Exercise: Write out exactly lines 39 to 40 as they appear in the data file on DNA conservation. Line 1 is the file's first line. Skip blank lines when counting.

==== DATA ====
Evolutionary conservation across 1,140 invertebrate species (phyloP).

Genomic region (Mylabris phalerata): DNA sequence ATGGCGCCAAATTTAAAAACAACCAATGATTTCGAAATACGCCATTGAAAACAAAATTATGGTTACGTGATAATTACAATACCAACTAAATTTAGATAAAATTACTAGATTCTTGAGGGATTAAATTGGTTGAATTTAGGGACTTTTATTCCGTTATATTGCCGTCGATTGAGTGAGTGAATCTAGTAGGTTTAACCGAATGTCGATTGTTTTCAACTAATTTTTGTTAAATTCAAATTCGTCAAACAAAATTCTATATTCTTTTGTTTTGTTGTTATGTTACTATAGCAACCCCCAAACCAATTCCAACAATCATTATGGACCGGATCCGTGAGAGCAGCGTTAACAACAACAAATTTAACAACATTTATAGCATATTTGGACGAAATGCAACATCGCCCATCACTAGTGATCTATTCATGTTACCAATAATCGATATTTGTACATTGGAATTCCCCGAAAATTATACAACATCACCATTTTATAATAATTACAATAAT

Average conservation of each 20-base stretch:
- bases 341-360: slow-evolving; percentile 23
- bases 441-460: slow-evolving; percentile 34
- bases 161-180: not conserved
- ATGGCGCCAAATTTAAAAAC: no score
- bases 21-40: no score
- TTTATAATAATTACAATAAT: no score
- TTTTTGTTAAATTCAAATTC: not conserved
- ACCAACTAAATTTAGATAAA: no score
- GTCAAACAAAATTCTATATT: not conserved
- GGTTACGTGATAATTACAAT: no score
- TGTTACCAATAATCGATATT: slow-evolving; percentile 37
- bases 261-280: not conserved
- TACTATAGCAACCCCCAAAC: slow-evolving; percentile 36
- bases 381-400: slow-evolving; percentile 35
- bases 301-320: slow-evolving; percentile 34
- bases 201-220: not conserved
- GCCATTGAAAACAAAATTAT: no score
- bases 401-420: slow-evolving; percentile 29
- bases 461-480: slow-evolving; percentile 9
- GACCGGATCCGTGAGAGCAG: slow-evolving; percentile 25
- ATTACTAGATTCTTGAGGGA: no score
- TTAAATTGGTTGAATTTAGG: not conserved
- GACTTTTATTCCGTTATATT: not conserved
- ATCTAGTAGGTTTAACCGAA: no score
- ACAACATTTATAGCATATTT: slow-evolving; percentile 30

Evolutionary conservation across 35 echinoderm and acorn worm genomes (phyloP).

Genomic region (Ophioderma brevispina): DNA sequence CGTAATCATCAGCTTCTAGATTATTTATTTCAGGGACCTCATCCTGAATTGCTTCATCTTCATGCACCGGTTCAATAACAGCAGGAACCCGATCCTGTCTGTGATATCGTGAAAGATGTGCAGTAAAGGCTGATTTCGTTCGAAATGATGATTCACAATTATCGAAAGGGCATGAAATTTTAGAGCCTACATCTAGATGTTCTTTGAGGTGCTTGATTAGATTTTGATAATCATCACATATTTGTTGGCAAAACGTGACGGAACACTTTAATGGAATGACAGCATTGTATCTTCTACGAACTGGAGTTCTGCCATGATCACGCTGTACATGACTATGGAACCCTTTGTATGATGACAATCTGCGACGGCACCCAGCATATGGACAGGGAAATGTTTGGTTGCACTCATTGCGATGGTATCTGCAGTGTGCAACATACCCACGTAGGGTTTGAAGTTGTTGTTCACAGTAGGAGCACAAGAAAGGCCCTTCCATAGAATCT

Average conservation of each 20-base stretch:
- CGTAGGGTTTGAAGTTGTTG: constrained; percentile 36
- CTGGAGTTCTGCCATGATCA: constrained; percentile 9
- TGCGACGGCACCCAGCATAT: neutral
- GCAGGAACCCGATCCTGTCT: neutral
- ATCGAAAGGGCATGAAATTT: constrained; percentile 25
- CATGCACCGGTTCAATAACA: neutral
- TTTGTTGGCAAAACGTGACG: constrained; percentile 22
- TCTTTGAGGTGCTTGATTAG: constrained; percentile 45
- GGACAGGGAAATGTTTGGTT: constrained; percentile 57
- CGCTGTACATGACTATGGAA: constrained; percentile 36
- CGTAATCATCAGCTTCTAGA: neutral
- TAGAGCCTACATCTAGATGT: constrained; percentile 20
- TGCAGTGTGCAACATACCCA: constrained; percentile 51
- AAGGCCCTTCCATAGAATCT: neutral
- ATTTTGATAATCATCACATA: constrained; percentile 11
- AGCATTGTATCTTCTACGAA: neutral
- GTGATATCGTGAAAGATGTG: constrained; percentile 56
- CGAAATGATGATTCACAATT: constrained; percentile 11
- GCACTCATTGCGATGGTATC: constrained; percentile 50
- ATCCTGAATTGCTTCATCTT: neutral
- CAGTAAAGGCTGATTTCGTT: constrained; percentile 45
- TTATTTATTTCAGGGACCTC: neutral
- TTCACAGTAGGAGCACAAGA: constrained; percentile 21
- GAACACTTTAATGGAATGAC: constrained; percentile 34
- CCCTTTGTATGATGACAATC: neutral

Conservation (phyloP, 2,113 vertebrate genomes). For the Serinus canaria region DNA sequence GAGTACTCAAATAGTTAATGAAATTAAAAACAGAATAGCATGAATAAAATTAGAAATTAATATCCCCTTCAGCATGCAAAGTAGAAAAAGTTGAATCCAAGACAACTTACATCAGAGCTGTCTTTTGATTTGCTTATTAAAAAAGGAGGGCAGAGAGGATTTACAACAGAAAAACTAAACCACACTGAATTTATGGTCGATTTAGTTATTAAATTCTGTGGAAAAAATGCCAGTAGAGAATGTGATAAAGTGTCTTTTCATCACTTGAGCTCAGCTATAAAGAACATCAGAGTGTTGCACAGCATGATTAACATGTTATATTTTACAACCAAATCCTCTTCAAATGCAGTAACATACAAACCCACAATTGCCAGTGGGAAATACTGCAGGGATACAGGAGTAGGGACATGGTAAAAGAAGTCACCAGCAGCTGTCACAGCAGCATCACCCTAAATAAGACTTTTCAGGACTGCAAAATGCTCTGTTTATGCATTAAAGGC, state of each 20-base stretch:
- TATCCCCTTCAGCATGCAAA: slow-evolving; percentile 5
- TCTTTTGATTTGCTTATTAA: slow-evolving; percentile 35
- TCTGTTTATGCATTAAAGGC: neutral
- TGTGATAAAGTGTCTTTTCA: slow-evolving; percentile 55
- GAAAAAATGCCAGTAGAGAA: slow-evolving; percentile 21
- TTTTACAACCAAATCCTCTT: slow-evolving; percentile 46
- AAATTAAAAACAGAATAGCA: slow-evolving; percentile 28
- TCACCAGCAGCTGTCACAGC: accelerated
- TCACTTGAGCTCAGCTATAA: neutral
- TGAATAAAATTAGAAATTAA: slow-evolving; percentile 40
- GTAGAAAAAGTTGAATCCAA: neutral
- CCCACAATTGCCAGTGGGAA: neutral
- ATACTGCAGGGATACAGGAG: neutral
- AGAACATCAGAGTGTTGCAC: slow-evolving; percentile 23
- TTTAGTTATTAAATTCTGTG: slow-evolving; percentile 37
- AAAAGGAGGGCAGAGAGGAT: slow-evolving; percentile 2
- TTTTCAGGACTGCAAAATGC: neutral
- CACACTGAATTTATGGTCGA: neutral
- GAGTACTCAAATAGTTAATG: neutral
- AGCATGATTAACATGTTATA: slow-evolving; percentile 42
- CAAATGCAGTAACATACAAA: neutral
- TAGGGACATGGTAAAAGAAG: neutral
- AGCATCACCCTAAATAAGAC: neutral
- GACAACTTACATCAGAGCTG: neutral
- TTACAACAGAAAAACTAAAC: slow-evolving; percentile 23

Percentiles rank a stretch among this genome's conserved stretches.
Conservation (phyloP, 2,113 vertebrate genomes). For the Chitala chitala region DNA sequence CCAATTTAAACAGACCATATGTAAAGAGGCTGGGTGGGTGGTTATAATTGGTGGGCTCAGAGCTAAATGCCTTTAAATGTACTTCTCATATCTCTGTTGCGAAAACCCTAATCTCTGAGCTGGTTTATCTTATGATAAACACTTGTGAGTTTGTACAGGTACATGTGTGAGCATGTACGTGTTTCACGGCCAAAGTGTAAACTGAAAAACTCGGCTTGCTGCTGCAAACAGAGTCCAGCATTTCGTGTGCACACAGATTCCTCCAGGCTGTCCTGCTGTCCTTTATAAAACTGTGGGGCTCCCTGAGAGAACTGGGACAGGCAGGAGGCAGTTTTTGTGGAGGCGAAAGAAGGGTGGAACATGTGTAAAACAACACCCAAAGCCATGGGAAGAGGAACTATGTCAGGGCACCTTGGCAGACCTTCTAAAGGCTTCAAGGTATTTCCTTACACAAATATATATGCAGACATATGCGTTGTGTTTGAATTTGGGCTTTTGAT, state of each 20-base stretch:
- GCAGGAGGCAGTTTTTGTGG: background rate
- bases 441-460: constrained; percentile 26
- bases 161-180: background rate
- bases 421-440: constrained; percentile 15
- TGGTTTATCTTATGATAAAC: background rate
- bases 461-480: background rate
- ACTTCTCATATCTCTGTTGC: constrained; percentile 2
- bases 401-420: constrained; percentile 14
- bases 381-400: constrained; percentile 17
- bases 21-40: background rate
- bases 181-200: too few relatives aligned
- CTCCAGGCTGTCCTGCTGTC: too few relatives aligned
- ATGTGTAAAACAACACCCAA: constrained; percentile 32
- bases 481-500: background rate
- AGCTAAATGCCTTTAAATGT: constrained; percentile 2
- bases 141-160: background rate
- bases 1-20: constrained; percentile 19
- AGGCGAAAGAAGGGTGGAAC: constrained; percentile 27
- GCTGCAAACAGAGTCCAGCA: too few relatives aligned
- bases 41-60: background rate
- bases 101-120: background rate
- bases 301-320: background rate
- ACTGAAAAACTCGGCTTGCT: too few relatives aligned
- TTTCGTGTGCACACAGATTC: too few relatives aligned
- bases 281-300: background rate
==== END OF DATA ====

- TCTTTGAGGTGCTTGATTAG: constrained; percentile 45
- GGACAGGGAAATGTTTGGTT: constrained; percentile 57